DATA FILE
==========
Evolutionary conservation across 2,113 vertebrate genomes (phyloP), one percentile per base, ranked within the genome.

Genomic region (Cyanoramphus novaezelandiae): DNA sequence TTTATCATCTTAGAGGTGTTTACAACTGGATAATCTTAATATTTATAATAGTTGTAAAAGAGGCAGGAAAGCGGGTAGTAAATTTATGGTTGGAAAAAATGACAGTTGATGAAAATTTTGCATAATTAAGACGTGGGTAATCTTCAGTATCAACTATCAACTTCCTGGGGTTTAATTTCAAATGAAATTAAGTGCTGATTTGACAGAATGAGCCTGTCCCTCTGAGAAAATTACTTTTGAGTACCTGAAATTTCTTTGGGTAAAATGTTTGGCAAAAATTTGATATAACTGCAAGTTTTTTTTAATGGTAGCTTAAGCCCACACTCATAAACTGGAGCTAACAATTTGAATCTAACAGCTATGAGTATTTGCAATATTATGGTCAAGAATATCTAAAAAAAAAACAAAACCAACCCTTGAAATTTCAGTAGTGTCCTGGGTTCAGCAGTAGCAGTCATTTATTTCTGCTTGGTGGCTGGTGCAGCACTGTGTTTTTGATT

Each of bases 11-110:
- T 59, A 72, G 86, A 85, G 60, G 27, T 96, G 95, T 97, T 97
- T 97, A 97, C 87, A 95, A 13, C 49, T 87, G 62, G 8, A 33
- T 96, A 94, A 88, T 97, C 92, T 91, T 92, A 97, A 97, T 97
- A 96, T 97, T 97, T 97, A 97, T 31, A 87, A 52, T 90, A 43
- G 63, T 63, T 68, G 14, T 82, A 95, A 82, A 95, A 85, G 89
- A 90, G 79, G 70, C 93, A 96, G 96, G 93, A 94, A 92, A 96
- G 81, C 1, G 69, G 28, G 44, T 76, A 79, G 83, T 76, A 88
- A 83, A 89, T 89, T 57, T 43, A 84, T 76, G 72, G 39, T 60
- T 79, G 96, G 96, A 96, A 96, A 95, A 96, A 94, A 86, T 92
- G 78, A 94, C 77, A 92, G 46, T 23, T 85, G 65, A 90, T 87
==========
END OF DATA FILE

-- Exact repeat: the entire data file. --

Evolutionary conservation across 2,113 vertebrate genomes (phyloP), one percentile per base, ranked within the genome.

Genomic region (Cyanoramphus novaezelandiae): DNA sequence TTTATCATCTTAGAGGTGTTTACAACTGGATAATCTTAATATTTATAATAGTTGTAAAAGAGGCAGGAAAGCGGGTAGTAAATTTATGGTTGGAAAAAATGACAGTTGATGAAAATTTTGCATAATTAAGACGTGGGTAATCTTCAGTATCAACTATCAACTTCCTGGGGTTTAATTTCAAATGAAATTAAGTGCTGATTTGACAGAATGAGCCTGTCCCTCTGAGAAAATTACTTTTGAGTACCTGAAATTTCTTTGGGTAAAATGTTTGGCAAAAATTTGATATAACTGCAAGTTTTTTTTAATGGTAGCTTAAGCCCACACTCATAAACTGGAGCTAACAATTTGAATCTAACAGCTATGAGTATTTGCAATATTATGGTCAAGAATATCTAAAAAAAAAACAAAACCAACCCTTGAAATTTCAGTAGTGTCCTGGGTTCAGCAGTAGCAGTCATTTATTTCTGCTTGGTGGCTGGTGCAGCACTGTGTTTTTGATT

Each of bases 11-110:
- T 59, A 72, G 86, A 85, G 60, G 27, T 96, G 95, T 97, T 97
- T 97, A 97, C 87, A 95, A 13, C 49, T 87, G 62, G 8, A 33
- T 96, A 94, A 88, T 97, C 92, T 91, T 92, A 97, A 97, T 97
- A 96, T 97, T 97, T 97, A 97, T 31, A 87, A 52, T 90, A 43
- G 63, T 63, T 68, G 14, T 82, A 95, A 82, A 95, A 85, G 89
- A 90, G 79, G 70, C 93, A 96, G 96, G 93, A 94, A 92, A 96
- G 81, C 1, G 69, G 28, G 44, T 76, A 79, G 83, T 76, A 88
- A 83, A 89, T 89, T 57, T 43, A 84, T 76, G 72, G 39, T 60
- T 79, G 96, G 96, A 96, A 96, A 95, A 96, A 94, A 86, T 92
- G 78, A 94, C 77, A 92, G 46, T 23, T 85, G 65, A 90, T 87